Mr. Hennessy said his secretary spent 40 hours trying to find the Horners’ cars, and that he’d been involved in a handful of other cases in which law enforcement officials seized and held for weeks vehicles owned by parents whose children had been accused of minor offenses. “I think what they do to people is wrong,” he said.
His assessment rings true on a couple of levels. Not only is it wrong that innocent people can lose homes, cars, cash and other valuables without ever being criminally charged, but it compounds the injustice when Indiana law enforcement officials thumb their noses at state law and help themselves to the proceeds generated by their forfeiture activity.
As cover for ignoring the constitutional mandate directing forfeiture funds to state schools, law enforcement officials hold up a 1984 state law that allows the police to deduct “law enforcement costs” before forwarding money to the Common School Fund. In addition, they cite a 2011 advisory opinion written by Attorney General Greg Zoeller concluding that the directive in Article 8, Section 2 of the state Constitution applies only to funds derived from criminal forfeitures, which involve property seized from someone who has been convicted of a crime.
Neither defense holds up under even the most cursory scrutiny.
The language in the 165-year-old Indiana Constitution makes no distinction between criminal and civil forfeiture. Meanwhile, the 1984 law does not override it — and even if it did, Indianapolis law enforcement has misconstrued the “law enforcement costs” provision to justify keeping every penny of civil forfeiture proceeds. The “memorandum of understanding” between Marion County prosecutors and police agencies on this issue calls for a 70-30 split of forfeiture proceeds, with police pocketing the larger share. In every case, the Common School Fund gets nothing.
Marion County officials defend this approach, arguing that breaking down costs would be inconvenient and fail to reflect their overall efforts. This “cumulative” interpretation of the forfeiture statute means that in Marion County, law enforcement agencies maintain that the costs associated with civil forfeiture always exceed the proceeds it generates from the practice—leaving police and prosecutors free to retain the revenue without turning over a penny to the Common School Fund.
To highlight the absurdity of this, consider State v. Escuder, a 2012 forfeiture case pursued by the Marion County prosecutor’s office. After police seized $40,000 in cash from an in-transit package at a local shipping facility, prosecutors filed a three-paragraph court complaint. When nobody bothered to show up to contest the forfeiture, the court granted a default judgment. The prosecutor’s office asserted $12,000 in costs, while Indianapolis police claimed the case cost them more than the remaining $28,000. Both agencies got their money along the 70-30 split. As usual, the School Fund received nothing.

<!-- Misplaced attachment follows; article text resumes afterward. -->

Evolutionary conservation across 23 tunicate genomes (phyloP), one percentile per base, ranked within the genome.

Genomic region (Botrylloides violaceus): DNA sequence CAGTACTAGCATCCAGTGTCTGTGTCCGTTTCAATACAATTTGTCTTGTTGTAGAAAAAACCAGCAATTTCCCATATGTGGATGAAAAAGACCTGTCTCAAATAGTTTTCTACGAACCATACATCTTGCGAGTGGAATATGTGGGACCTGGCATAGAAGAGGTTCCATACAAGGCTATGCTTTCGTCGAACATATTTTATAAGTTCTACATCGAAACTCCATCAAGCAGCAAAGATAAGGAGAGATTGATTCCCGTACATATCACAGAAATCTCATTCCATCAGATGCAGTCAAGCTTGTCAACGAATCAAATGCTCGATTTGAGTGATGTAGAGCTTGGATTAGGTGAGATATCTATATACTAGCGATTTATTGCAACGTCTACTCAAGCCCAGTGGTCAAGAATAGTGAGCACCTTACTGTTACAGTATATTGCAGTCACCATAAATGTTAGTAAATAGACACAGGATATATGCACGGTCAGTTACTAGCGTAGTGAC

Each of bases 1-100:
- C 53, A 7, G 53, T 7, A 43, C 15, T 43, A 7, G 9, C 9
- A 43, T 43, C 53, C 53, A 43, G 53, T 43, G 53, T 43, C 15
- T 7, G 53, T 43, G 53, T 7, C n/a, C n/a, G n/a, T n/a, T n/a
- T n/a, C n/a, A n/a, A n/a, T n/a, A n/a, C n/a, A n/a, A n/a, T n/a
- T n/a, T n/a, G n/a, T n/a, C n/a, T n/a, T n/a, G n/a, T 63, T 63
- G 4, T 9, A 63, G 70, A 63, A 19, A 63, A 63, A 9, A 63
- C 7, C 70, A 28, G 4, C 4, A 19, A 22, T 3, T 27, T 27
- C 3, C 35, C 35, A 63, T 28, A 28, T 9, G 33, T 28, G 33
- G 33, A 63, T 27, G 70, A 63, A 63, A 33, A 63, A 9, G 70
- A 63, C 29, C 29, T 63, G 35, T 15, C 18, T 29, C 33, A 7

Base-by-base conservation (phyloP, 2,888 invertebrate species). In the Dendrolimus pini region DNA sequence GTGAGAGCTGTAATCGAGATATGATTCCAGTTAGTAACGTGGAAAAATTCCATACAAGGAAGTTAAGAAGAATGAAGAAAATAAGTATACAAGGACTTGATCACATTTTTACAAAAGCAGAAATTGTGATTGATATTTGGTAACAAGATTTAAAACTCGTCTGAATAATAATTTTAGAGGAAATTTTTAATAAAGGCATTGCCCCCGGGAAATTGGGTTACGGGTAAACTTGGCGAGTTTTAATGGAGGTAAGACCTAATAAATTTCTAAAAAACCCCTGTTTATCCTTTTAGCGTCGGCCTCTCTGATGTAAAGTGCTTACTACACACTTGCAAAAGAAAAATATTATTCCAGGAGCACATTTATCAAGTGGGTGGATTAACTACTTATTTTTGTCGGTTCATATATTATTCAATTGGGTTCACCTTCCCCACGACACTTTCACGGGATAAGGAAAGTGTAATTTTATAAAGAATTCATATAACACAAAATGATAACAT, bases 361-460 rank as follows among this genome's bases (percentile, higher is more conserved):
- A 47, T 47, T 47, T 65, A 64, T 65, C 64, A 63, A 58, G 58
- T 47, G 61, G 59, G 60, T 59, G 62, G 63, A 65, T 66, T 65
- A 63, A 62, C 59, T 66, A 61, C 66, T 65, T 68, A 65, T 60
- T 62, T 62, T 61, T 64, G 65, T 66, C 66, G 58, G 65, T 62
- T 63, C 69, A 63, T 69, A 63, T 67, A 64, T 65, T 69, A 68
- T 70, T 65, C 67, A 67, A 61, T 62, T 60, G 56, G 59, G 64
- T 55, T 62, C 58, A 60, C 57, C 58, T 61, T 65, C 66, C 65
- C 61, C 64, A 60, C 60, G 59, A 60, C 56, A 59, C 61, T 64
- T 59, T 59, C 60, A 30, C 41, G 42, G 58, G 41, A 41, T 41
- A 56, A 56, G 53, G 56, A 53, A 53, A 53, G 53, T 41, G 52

Not all Indiana officials have turned a blind eye to this charade. In 2011, then-Gov. Mitch Daniels vetoed a bill meant to rework the state law regarding forfeiture proceeds and law enforcement costs, saying that diverting money from the Common School Fund “is unwarranted as policy and constitutionally unacceptable.” That came just a few weeks after the
To what extent are law enforcement agencies willing to risk eroding the public trust for the sake of padding their own budgets? Indiana Supreme Court, while adjudicating an unrelated forfeiture issue, noted in passing that it was of dubious constitutionality for police and prosecutors to keep any forfeiture revenue, regardless of costs, and that the issue “invite[d] further scrutiny.”
Officials with the Indiana Association of Public School Superintendents certainly agree. John Ellis, the group’s former executive director, applauded the governor’s comments in 2011. “I really appreciate that the governor recognizes the purpose of the dedicated fund,” he told the Star. “It’s just fantastic.” He called the Common School Fund “a saving grace for poorer districts.”
Indiana law-enforcement officials, however, are more focused on their own budgets. Losing forfeiture revenue would strain their ability to fight crime and prosecute wrongdoers, they argue. But that concern pales against the harm inflicted on the state by police and prosecutors disregarding the Indiana Constitution in pursuit of their agencies’ financial gain. To what extent are law enforcement agencies willing to risk eroding the public trust for the sake of padding their own budgets? Good intentions cannot justify the law’s willful subversion, particularly by those sworn to defend it.
If forcing law enforcement to turn over forfeiture revenue to the school fund as directed by the state Constitution creates a fiscal dilemma for the agencies involved, they must either re-examine their priorities or plead their case to the elected officials, policymakers and taxpayers who allocate and pay for police budgets.
In the meantime, the Indiana judicial system now has the opportunity to correct this ongoing injustice. The state Constitution is unambiguous: “All” funds — not “some” or “a small percentage after law enforcement takes its cut” — generated through forfeitures in Indiana must be channeled to the Common School Fund. The courts should hold once and for all that Indiana’s charter means what it says and henceforth all funds that accumulate from the sale of seized property must be directed to benefit Indiana’s school children.
John Kerr is a communications fellow with the Institute for Justice, a public-interest law firm. He wrote this at the request of the foundation.